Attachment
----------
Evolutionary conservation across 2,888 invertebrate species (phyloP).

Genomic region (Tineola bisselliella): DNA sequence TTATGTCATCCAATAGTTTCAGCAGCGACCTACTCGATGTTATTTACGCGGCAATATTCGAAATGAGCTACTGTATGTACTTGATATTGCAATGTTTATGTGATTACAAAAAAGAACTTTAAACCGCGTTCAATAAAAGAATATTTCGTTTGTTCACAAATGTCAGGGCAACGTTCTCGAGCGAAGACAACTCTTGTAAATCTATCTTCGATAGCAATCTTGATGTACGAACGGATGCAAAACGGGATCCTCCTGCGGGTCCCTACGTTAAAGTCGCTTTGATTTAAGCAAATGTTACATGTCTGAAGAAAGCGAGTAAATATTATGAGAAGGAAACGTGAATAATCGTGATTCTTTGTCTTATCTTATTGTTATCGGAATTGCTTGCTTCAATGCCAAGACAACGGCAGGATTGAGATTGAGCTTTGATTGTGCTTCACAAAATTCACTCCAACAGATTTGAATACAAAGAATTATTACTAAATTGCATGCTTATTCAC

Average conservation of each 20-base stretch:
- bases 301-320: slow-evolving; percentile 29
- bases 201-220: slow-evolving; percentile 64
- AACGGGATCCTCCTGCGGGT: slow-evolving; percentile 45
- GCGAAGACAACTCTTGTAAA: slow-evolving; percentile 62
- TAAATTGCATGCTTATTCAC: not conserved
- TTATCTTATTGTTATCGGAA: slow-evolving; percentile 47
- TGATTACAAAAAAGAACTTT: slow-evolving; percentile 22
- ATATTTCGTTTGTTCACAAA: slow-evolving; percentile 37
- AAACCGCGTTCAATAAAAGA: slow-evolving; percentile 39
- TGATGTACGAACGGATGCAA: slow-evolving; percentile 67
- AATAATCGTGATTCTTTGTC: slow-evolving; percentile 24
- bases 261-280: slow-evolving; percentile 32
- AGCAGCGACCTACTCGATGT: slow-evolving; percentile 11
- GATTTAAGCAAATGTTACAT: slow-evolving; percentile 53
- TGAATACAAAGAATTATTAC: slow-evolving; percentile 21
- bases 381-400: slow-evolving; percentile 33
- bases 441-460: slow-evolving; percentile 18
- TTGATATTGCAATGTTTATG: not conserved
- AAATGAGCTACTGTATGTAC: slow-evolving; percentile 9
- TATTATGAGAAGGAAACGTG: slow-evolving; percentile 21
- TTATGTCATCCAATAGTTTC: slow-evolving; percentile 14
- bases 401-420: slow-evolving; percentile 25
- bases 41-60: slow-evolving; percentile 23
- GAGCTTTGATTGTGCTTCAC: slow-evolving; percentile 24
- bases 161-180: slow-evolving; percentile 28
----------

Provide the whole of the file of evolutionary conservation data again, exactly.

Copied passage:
Evolutionary conservation across 2,888 invertebrate species (phyloP).

Genomic region (Tineola bisselliella): DNA sequence TTATGTCATCCAATAGTTTCAGCAGCGACCTACTCGATGTTATTTACGCGGCAATATTCGAAATGAGCTACTGTATGTACTTGATATTGCAATGTTTATGTGATTACAAAAAAGAACTTTAAACCGCGTTCAATAAAAGAATATTTCGTTTGTTCACAAATGTCAGGGCAACGTTCTCGAGCGAAGACAACTCTTGTAAATCTATCTTCGATAGCAATCTTGATGTACGAACGGATGCAAAACGGGATCCTCCTGCGGGTCCCTACGTTAAAGTCGCTTTGATTTAAGCAAATGTTACATGTCTGAAGAAAGCGAGTAAATATTATGAGAAGGAAACGTGAATAATCGTGATTCTTTGTCTTATCTTATTGTTATCGGAATTGCTTGCTTCAATGCCAAGACAACGGCAGGATTGAGATTGAGCTTTGATTGTGCTTCACAAAATTCACTCCAACAGATTTGAATACAAAGAATTATTACTAAATTGCATGCTTATTCAC

Average conservation of each 20-base stretch:
- bases 301-320: slow-evolving; percentile 29
- bases 201-220: slow-evolving; percentile 64
- AACGGGATCCTCCTGCGGGT: slow-evolving; percentile 45
- GCGAAGACAACTCTTGTAAA: slow-evolving; percentile 62
- TAAATTGCATGCTTATTCAC: not conserved
- TTATCTTATTGTTATCGGAA: slow-evolving; percentile 47
- TGATTACAAAAAAGAACTTT: slow-evolving; percentile 22
- ATATTTCGTTTGTTCACAAA: slow-evolving; percentile 37
- AAACCGCGTTCAATAAAAGA: slow-evolving; percentile 39
- TGATGTACGAACGGATGCAA: slow-evolving; percentile 67
- AATAATCGTGATTCTTTGTC: slow-evolving; percentile 24
- bases 261-280: slow-evolving; percentile 32
- AGCAGCGACCTACTCGATGT: slow-evolving; percentile 11
- GATTTAAGCAAATGTTACAT: slow-evolving; percentile 53
- TGAATACAAAGAATTATTAC: slow-evolving; percentile 21
- bases 381-400: slow-evolving; percentile 33
- bases 441-460: slow-evolving; percentile 18
- TTGATATTGCAATGTTTATG: not conserved
- AAATGAGCTACTGTATGTAC: slow-evolving; percentile 9
- TATTATGAGAAGGAAACGTG: slow-evolving; percentile 21
- TTATGTCATCCAATAGTTTC: slow-evolving; percentile 14
- bases 401-420: slow-evolving; percentile 25
- bases 41-60: slow-evolving; percentile 23
- GAGCTTTGATTGTGCTTCAC: slow-evolving; percentile 24
- bases 161-180: slow-evolving; percentile 28